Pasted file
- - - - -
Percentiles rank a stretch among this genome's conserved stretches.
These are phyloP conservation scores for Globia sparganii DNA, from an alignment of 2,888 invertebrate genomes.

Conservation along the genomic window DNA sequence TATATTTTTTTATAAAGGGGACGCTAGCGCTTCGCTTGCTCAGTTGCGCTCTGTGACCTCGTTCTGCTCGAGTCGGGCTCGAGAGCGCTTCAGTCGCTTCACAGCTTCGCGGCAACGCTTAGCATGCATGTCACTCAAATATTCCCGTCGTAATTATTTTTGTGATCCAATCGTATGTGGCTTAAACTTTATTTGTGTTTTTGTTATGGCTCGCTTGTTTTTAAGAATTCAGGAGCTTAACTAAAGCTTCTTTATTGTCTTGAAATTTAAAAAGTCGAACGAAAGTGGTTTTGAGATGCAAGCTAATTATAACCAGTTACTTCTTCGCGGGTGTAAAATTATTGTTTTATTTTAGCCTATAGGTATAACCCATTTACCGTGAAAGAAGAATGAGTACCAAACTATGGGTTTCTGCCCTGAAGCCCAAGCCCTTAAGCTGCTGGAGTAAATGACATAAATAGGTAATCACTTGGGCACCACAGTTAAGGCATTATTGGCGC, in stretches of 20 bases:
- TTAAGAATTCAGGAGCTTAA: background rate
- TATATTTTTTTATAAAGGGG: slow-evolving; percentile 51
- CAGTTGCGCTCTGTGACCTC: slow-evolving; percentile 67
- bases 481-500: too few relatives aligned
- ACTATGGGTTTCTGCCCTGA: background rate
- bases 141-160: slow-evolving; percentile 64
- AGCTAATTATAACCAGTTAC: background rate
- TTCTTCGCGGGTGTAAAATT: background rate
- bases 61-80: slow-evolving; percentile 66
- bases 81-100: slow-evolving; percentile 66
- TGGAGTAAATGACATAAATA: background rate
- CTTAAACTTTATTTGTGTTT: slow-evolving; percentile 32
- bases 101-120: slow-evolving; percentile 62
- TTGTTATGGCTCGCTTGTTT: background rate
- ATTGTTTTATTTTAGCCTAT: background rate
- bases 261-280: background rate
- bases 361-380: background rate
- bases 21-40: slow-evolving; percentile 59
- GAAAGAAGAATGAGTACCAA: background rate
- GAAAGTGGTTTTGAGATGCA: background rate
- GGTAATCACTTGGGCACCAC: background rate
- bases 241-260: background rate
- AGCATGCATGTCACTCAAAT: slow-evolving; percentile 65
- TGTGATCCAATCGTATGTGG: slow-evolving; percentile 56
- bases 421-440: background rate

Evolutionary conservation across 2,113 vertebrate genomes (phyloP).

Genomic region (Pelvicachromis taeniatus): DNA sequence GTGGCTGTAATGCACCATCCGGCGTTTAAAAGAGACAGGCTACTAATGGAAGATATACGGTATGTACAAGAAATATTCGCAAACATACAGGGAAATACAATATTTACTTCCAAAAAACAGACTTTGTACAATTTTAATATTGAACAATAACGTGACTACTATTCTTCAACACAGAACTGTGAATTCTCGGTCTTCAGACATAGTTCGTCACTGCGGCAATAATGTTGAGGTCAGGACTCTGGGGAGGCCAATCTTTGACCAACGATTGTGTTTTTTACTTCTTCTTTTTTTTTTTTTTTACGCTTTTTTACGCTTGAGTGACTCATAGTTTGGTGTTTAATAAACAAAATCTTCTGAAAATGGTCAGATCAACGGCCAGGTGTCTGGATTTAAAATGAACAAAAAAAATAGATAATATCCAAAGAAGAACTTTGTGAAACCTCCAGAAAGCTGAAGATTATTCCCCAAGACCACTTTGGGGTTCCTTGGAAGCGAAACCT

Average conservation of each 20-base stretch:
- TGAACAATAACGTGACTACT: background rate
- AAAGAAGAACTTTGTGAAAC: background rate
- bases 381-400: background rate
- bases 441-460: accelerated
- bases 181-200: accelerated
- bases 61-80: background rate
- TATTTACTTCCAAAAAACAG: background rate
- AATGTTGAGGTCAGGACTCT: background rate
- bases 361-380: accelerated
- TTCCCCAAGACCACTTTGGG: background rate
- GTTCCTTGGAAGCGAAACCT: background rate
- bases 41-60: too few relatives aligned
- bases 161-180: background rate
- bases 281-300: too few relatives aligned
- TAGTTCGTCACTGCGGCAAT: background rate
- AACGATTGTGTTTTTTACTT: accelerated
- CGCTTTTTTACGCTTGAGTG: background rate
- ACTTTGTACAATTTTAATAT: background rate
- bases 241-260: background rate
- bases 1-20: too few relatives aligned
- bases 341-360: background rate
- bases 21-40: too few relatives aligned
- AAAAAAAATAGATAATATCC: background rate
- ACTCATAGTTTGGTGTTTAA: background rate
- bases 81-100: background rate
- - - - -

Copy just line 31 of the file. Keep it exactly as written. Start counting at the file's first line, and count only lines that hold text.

Average conservation of each 20-base stretch: